The world’s most venomous creature is not a snake but a jellyfish, and researchers say they have found an antidote for its lethal sting. The Australian box jellyfish has roughly 60 tentacles that can stretch up to 10 feet in length and are studded with microscopic hooks containing venom. One sting can cause skin necrosis, violent vomiting, heart attacks, and a sense of "impending doom," per the AFP. More serious stings can kill within minutes: The creature packs enough venom to kill more than 60 people, per a University of Sydney press release. Pain researchers there took the novel approach of using "molecular dissection" on the venom. Using CRISPR genome editing technologies, they essentially removed a different human gene from each of millions of human cells, introduced the venom, and saw which ones weren't killed, reports the Australian Associated Press.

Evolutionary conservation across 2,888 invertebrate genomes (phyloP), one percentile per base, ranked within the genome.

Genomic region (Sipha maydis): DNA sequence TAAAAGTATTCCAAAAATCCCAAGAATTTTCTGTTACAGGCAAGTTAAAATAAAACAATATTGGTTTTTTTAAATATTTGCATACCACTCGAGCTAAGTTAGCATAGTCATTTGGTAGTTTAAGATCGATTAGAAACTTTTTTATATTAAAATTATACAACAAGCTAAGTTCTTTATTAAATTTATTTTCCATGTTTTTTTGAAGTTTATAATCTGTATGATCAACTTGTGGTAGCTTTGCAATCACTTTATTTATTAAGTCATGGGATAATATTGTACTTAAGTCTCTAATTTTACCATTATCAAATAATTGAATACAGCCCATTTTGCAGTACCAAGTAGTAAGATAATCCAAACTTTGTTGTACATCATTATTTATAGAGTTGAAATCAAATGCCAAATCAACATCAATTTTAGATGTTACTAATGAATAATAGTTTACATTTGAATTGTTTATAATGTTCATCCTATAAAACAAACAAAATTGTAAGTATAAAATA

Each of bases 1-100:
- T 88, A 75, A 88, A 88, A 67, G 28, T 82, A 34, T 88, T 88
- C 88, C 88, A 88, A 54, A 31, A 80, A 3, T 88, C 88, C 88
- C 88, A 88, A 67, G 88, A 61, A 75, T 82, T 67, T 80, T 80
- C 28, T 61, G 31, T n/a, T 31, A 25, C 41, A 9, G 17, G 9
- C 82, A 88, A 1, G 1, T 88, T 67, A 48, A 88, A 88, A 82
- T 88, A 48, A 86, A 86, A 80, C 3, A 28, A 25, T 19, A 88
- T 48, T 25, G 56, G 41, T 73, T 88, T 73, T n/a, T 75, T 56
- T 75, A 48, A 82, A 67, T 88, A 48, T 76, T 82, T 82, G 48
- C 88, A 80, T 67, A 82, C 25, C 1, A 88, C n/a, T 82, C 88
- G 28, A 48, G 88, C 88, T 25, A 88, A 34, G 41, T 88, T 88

Typically, human cells die within five minutes of encountering the venom, the researchers write at the Conversation. But they found gene-edited cells that persisted for two weeks. In examining those cells, the AFP reports they discovered cholesterol needed to be present in order for the venom to work. "Since there are lots of drugs available that target cholesterol" the team tested types of cyclodextrins capable of removing cholesterol, per CNN. "It worked," says lead author Raymond Lau. He calls the end result a "molecular antidote" that needs to be applied to the skin (ideally as a cream or spray—one has yet to be developed) within 15 minutes of the sting in order to block symptoms like extreme pain and necrosis. What the researchers aren't sure of yet is whether it can prevent a heart attack. The study was published in Nature Communications. (What this man learned after letting 83 insects sting him.)